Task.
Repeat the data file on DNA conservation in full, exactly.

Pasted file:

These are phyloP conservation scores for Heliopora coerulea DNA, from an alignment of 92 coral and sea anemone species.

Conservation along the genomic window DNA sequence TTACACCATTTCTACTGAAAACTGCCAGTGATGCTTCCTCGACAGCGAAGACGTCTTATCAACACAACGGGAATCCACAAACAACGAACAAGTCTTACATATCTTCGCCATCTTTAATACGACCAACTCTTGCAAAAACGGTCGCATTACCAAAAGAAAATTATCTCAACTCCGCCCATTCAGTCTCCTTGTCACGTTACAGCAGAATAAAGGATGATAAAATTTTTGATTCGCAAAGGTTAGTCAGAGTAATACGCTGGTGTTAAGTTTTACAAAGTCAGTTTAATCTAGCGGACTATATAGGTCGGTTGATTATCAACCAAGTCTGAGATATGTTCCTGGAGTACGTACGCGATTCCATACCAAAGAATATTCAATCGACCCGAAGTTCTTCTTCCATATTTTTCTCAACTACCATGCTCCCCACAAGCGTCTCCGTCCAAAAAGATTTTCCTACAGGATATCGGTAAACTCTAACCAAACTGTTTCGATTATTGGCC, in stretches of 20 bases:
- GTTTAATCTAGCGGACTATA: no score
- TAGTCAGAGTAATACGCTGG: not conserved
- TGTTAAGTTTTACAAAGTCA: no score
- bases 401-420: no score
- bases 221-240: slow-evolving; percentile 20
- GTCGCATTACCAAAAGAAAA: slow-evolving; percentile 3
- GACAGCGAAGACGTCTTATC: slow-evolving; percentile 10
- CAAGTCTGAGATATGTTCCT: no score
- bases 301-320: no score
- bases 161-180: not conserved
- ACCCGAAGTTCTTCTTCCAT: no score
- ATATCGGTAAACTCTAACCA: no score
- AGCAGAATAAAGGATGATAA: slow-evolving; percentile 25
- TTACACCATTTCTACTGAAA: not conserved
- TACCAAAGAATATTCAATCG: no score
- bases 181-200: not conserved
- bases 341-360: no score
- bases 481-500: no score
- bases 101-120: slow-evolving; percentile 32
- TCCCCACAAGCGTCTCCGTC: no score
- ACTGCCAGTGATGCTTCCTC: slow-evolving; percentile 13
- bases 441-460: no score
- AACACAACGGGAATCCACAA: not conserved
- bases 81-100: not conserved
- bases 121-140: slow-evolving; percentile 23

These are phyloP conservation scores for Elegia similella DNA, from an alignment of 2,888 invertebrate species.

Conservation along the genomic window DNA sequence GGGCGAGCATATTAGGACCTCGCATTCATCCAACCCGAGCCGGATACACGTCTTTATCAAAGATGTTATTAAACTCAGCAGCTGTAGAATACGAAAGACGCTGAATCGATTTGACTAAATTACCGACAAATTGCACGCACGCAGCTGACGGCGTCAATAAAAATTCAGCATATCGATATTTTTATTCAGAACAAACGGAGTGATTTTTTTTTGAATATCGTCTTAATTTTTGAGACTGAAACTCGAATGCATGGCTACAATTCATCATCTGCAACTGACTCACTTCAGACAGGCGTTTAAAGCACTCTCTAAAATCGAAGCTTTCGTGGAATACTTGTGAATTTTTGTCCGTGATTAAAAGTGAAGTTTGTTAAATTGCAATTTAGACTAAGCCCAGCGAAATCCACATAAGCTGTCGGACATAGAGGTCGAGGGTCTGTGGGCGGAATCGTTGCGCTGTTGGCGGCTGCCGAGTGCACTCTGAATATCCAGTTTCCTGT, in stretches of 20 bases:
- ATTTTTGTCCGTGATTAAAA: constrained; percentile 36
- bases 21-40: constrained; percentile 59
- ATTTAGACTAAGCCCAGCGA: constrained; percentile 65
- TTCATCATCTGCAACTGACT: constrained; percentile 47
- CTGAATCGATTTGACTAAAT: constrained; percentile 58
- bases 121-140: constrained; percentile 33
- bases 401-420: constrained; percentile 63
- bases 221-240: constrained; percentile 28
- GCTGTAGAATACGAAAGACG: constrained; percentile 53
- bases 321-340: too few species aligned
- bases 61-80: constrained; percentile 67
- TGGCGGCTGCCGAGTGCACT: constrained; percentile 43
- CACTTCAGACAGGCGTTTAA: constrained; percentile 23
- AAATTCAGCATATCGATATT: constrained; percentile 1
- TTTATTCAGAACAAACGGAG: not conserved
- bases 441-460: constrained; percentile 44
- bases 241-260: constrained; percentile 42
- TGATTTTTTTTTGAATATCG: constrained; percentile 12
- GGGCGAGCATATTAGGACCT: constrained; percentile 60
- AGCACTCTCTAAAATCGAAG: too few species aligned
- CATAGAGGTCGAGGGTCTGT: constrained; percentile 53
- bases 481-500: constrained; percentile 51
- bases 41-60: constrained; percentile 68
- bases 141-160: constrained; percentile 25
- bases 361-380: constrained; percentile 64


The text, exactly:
These are phyloP conservation scores for Heliopora coerulea DNA, from an alignment of 92 coral and sea anemone species.

Conservation along the genomic window DNA sequence TTACACCATTTCTACTGAAAACTGCCAGTGATGCTTCCTCGACAGCGAAGACGTCTTATCAACACAACGGGAATCCACAAACAACGAACAAGTCTTACATATCTTCGCCATCTTTAATACGACCAACTCTTGCAAAAACGGTCGCATTACCAAAAGAAAATTATCTCAACTCCGCCCATTCAGTCTCCTTGTCACGTTACAGCAGAATAAAGGATGATAAAATTTTTGATTCGCAAAGGTTAGTCAGAGTAATACGCTGGTGTTAAGTTTTACAAAGTCAGTTTAATCTAGCGGACTATATAGGTCGGTTGATTATCAACCAAGTCTGAGATATGTTCCTGGAGTACGTACGCGATTCCATACCAAAGAATATTCAATCGACCCGAAGTTCTTCTTCCATATTTTTCTCAACTACCATGCTCCCCACAAGCGTCTCCGTCCAAAAAGATTTTCCTACAGGATATCGGTAAACTCTAACCAAACTGTTTCGATTATTGGCC, in stretches of 20 bases:
- GTTTAATCTAGCGGACTATA: no score
- TAGTCAGAGTAATACGCTGG: not conserved
- TGTTAAGTTTTACAAAGTCA: no score
- bases 401-420: no score
- bases 221-240: slow-evolving; percentile 20
- GTCGCATTACCAAAAGAAAA: slow-evolving; percentile 3
- GACAGCGAAGACGTCTTATC: slow-evolving; percentile 10
- CAAGTCTGAGATATGTTCCT: no score
- bases 301-320: no score
- bases 161-180: not conserved
- ACCCGAAGTTCTTCTTCCAT: no score
- ATATCGGTAAACTCTAACCA: no score
- AGCAGAATAAAGGATGATAA: slow-evolving; percentile 25
- TTACACCATTTCTACTGAAA: not conserved
- TACCAAAGAATATTCAATCG: no score
- bases 181-200: not conserved
- bases 341-360: no score
- bases 481-500: no score
- bases 101-120: slow-evolving; percentile 32
- TCCCCACAAGCGTCTCCGTC: no score
- ACTGCCAGTGATGCTTCCTC: slow-evolving; percentile 13
- bases 441-460: no score
- AACACAACGGGAATCCACAA: not conserved
- bases 81-100: not conserved
- bases 121-140: slow-evolving; percentile 23

These are phyloP conservation scores for Elegia similella DNA, from an alignment of 2,888 invertebrate species.

Conservation along the genomic window DNA sequence GGGCGAGCATATTAGGACCTCGCATTCATCCAACCCGAGCCGGATACACGTCTTTATCAAAGATGTTATTAAACTCAGCAGCTGTAGAATACGAAAGACGCTGAATCGATTTGACTAAATTACCGACAAATTGCACGCACGCAGCTGACGGCGTCAATAAAAATTCAGCATATCGATATTTTTATTCAGAACAAACGGAGTGATTTTTTTTTGAATATCGTCTTAATTTTTGAGACTGAAACTCGAATGCATGGCTACAATTCATCATCTGCAACTGACTCACTTCAGACAGGCGTTTAAAGCACTCTCTAAAATCGAAGCTTTCGTGGAATACTTGTGAATTTTTGTCCGTGATTAAAAGTGAAGTTTGTTAAATTGCAATTTAGACTAAGCCCAGCGAAATCCACATAAGCTGTCGGACATAGAGGTCGAGGGTCTGTGGGCGGAATCGTTGCGCTGTTGGCGGCTGCCGAGTGCACTCTGAATATCCAGTTTCCTGT, in stretches of 20 bases:
- ATTTTTGTCCGTGATTAAAA: constrained; percentile 36
- bases 21-40: constrained; percentile 59
- ATTTAGACTAAGCCCAGCGA: constrained; percentile 65
- TTCATCATCTGCAACTGACT: constrained; percentile 47
- CTGAATCGATTTGACTAAAT: constrained; percentile 58
- bases 121-140: constrained; percentile 33
- bases 401-420: constrained; percentile 63
- bases 221-240: constrained; percentile 28
- GCTGTAGAATACGAAAGACG: constrained; percentile 53
- bases 321-340: too few species aligned
- bases 61-80: constrained; percentile 67
- TGGCGGCTGCCGAGTGCACT: constrained; percentile 43
- CACTTCAGACAGGCGTTTAA: constrained; percentile 23
- AAATTCAGCATATCGATATT: constrained; percentile 1
- TTTATTCAGAACAAACGGAG: not conserved
- bases 441-460: constrained; percentile 44
- bases 241-260: constrained; percentile 42
- TGATTTTTTTTTGAATATCG: constrained; percentile 12
- GGGCGAGCATATTAGGACCT: constrained; percentile 60
- AGCACTCTCTAAAATCGAAG: too few species aligned
- CATAGAGGTCGAGGGTCTGT: constrained; percentile 53
- bases 481-500: constrained; percentile 51
- bases 41-60: constrained; percentile 68
- bases 141-160: constrained; percentile 25
- bases 361-380: constrained; percentile 64